Investors are anticipating the phenomenon that occurs not only around most national holidays, but especially during the Thanksgiving to Christmas season called âThe Santa Claus Rallyâ on Wall Street.
This effect typically occurs around December and retail investors look forward to taking advantage of this âseasonalityâ.
Why is this happening?
There is no precise reason, but the best-informed guesses assume that these factors constitute this effect:
- Large institutional investors take time leaving markets in the hands of retail investors who enjoy lighter volume and more positive influence.
- The holidays in general have a more optimistic tone and retail investors can see this in market cycles.
- Tax considerations are often already factored into the market in November and early December, leaving the holiday period for one without these considerations (and the sale)
- Retail sales for the holidays are more robust and this leads investors to believe the economy is doing well (or better).
- Companies pay end-of-year bonuses and profit-sharing contributions. People also plan more for their year-end retirement, and many of these reasons mean that more money can flow into the stock market.
- Individuals, more than institutions, view the New Year with optimism and want to get a head start on next year’s financial goals.
Will it happen this year?
It could very well and with 2 weeks before the start of the new year we could have a rally. So far, December 2021 has been a dud when it comes to holiday gatherings. But don’t despair, we could still get a very robust and roaring rally.
However, as most of you know, most of our metrics haven’t released it. In fact, our indicators (gauges) say the opposite. Something doesn’t smell right.
What’s going on now?
Lots of cross winds. Inflation, COVID (Omicron), a Fed that seems to want to tighten (or at least decrease), a potentially slowing economy, very high multiples on many growth stocks and concerns about what financial markets might bring in 2022.
This led to one hell of a week of bearishness, but the most interesting thing about countering all the negatives is that Cathy Wood’s (NYSE 🙂 ARK Innovation ETF had a good rebound on Friday and could be a leading indicator that the sale might be overkill. .
This flies in the face of the Risk Off reading showing short-term relative strength of value stocks () versus growth (). (For more on this, check out Mish’s interview on stock charts)
We present the Big View scenario as follows:
Bullish / Risk activated
- SPDRÂ® (NYSE 🙂 remains the only index still in a bullish phase and maintains support at the 50-day moving average
- The only symbol of the modern Mish family that is still in a bullish phase is Semiconductors via VanEck Semiconductor ETF (NASDAQ 🙂
- ARKK (Cathy Woods’ biggest ETF) rebounded strongly on Friday, closing positively for the week, diverging from () which was down more than -3% for the week.
Bearish / risk disabled
- Risk Gauges have switched to Risk-Off
- 3 of the 4 key market indices have weakened this weakness and have undergone declining market phases
- The iShares Russell 2000 ETF (NYSE 🙂 closed at the bottom of its 6-month calendar range, a crucial support level that must be maintained to prevent further sales
- QQQ has the worst volume models of the major indices with 3 days of distribution and only 1 day of accumulation in the last 2 weeks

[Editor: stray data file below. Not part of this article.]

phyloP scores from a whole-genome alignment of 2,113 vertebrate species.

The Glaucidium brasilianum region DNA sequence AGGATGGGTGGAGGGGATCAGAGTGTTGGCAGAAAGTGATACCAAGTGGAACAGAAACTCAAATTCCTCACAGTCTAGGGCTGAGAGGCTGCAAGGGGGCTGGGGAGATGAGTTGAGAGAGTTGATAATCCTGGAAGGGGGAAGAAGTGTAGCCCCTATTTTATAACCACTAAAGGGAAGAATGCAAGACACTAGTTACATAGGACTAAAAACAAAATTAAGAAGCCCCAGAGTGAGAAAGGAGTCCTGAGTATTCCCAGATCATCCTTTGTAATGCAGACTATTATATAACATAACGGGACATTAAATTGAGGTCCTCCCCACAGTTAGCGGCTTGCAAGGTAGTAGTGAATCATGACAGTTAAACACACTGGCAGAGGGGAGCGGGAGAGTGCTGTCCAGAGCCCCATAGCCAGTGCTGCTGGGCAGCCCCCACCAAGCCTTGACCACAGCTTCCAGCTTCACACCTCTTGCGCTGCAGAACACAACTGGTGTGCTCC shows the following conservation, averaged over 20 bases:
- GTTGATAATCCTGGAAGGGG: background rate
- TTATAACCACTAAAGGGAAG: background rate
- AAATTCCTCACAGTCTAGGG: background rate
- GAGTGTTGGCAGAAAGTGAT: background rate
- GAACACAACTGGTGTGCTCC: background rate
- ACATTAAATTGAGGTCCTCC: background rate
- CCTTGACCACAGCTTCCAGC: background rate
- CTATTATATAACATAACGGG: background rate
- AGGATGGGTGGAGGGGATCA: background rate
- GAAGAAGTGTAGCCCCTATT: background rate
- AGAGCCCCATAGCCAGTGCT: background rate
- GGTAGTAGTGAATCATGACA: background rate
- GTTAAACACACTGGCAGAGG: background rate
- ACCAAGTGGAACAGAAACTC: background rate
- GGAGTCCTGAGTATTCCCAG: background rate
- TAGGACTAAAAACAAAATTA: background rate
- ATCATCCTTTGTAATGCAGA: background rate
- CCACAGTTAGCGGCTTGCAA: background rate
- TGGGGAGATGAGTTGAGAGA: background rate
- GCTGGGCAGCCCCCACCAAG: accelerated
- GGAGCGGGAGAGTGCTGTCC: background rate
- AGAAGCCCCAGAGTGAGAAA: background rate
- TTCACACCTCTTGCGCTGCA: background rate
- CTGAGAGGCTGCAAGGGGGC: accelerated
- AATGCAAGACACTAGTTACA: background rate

- The risk aversion pattern was evident when looking at the rotation of sectors, with consumer staples () and utilities () up more than 1% on the week while semiconductors (SMH) , technology () and consumer discretionary spending () were all down -4% or more
- Sentiment readings show the number of stocks within SPY above their 50-day moving average fell below 50%, potentially signaling additional vulnerability
- Market insiders are showing weakness, with the McLellan Oscillator posting negative values ââon SPY and the Hindenburg indicator posting 20 Omens, the most omens seen in years.
- The Cash Index (.X) maintained the levels we highlighted last week and rebounded, potentially showing more bearish for the market
- Value stocks (VTV) now lead relative to growth stocks (VUG) after 6 months of underperformance, an indication of the lack of risk
- (NYSE 🙂 momentum has improved and attempts to confirm above the 50-day moving average next week, with Friday’s close above the 200-day moving average in between
- Considering the skyrocketing of the Omicron variant, a clear market reaction was a + 4.9% performance for the week by Biotech via iShares Biotechnology ETF (NASDAQ 🙂
- Treasuries () are still stuck in the same trading range that started at the end of June
- Soft Commodities () is still hanging on to a bullish phase, stabilizing on a weekly basis against SPY and could be based on a much larger move
- Foreign stocks underperformed US stocks
- The Turkish lira continues to tumble (+ 18.3% over the week), with inflation exceeding 21% per year
- Despite the massive sell-off on () Friday and its split below the 50-day moving average, it has consistently outperformed the market on a relative basis.
- (BTC) saw daily close below its 200-day moving average on Friday and Saturday, but appears to be holding support at its 50-week moving average with $ 50-52,000 as the closest bullish price target
- (AVAX) is the hottest large cap challenge coin of the week, up 46% after hitting $ 79
- (ETH) is currently trying to restore support at $ 4,000 and still maintains a long-term trend established in July 2021
- (SOL) also saw a strong recovery of 19% this week. Announcements by celebrities such as Michael Jordan and Melania Trump regarding the launch of their new Solana-based services / NFTs have drawn mainstream attention to the challenge coin
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